Toilets: Then and Now, Part 01; Toilet History
(Latin: toile to toilette in Middle French)
English borrowed the Middle French word toilette in the sixteenth century and eventually settled on the spelling toilet. The English word has at one time or another reflected most of the French senses; the "grooming" sense is still used, especially in expressions like "to be at one's toilet". All of these have tended to be transformed from "dressing room" through "dressing room with bath facilities" through "lavatory" and finally to "water closet", "women's room", "men's room", etc.
While English uses a French-word form to euphemistically designate this necessary facility, French repays the compliment by calling it le water-closet or le w.c.
If you consider the contribution of plumbing to human life, the other sciences fade into insignificance.
2. A room or booth containing the fixtures as described in number 1, above.
3. The act or process of dressing or grooming oneself, including bathing and arranging the hair; such as, "to make one's toilet"; "busy at his/her toilet".
4. Archaic: A dressing table.
5. In medicine, cleansing, as of an accidental wound and the surrounding skin, or of an obstetrical patient after childbirth.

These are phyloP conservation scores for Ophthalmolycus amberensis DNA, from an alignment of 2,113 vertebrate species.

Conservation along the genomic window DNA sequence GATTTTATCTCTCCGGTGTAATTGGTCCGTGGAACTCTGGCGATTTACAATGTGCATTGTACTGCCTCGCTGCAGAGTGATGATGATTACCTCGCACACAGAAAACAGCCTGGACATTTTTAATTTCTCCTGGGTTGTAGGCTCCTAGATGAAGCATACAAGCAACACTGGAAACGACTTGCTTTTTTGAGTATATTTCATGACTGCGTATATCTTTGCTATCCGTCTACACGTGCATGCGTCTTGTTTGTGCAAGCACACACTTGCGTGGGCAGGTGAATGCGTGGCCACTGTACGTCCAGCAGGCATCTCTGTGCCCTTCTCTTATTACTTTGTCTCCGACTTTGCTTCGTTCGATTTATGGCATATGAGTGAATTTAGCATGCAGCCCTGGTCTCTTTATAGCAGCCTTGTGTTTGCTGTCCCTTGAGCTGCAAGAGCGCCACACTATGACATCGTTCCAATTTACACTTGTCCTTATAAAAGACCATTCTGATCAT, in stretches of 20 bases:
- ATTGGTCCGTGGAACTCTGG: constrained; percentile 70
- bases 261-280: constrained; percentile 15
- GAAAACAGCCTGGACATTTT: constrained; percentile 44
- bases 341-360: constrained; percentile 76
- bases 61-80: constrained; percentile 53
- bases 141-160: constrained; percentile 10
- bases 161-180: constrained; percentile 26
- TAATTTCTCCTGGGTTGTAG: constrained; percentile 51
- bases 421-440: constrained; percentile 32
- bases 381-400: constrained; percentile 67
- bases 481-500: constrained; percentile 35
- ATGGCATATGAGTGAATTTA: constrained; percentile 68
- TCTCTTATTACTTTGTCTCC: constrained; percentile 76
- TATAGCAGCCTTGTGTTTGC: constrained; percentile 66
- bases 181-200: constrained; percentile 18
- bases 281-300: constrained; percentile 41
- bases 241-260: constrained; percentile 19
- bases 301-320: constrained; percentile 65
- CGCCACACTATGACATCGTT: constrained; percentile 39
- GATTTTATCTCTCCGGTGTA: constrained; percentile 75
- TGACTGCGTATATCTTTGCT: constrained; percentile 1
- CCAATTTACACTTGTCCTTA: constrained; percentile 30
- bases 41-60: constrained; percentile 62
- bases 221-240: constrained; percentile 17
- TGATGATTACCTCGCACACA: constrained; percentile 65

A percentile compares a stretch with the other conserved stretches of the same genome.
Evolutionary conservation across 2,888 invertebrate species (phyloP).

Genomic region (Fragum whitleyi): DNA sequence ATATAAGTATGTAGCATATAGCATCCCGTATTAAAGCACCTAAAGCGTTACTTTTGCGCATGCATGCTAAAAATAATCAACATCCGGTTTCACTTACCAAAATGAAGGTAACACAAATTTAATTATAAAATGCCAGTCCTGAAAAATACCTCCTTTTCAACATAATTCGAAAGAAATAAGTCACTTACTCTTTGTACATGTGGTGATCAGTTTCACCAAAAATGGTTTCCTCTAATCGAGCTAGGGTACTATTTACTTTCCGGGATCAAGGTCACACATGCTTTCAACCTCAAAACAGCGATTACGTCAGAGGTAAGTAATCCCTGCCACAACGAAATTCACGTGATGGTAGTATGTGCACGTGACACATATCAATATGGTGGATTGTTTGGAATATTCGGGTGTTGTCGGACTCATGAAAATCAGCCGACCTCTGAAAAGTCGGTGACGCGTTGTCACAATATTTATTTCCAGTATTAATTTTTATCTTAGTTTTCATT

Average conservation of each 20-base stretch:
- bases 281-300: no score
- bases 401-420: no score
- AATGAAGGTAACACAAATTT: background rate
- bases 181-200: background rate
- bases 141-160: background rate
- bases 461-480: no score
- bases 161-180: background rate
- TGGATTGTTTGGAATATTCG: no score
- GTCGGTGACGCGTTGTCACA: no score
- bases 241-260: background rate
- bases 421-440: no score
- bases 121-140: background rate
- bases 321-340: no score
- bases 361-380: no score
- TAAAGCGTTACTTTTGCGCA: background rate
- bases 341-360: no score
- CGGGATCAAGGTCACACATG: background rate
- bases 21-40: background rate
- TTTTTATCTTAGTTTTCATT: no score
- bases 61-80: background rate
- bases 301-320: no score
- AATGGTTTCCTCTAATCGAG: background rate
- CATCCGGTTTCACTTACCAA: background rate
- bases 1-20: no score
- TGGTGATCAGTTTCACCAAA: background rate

6. Etymology: from about 1540, "a cover" or "bag for clothes", from Middle French toilette, "a cloth, bag for clothes"; diminutive of toile, "cloth, net". The evolutionary sense is the "act" or the "process of dressing" (1681); then, "a dressing room" (1819); especially, one with a lavatory attached; then it included "a lavatory" or "porcelain plumbing fixture" (1895).
A similarly functioning device, known as a water closet, is recorded as early as 1755.
Euphemisms for "toilet" abound around the world
Americans weren't the first to use euphemisms to refer to the toilet. The toilet and/or the "outhouse" have at one time or another been called the "House of Honor" (by the ancient Israelites), the "House of the Morning" (by the ancient Egyptians), the "garderobe" (literally, "cloakroom"), the "necessarium", the "necessary house", the "privy" (that is, the "private place"), the "jakes", the "john", the "W.C." (for "water closet"), "Room 100" (in Europe), the "lavatory", the "closet", the "boys' room", the "girls' room", the "mens' room", the "ladies' room"; and many other terms.
There is no "real" word for the place where one deposits one's bodily wastes. "Toilet", which is now thought of as the "official" term, is itself a euphemism.
Originally, toilet was the process of dressing, as in, "the lady has just completed her toilet".
Before toilet assumed its present meaning in the early twentieth century, the accepted technical term for the "toilet" was the vaguely disgusting but still euphemistic "bog-house". So, we have something for which there are polite terms and impolite terms, but no simply correct term.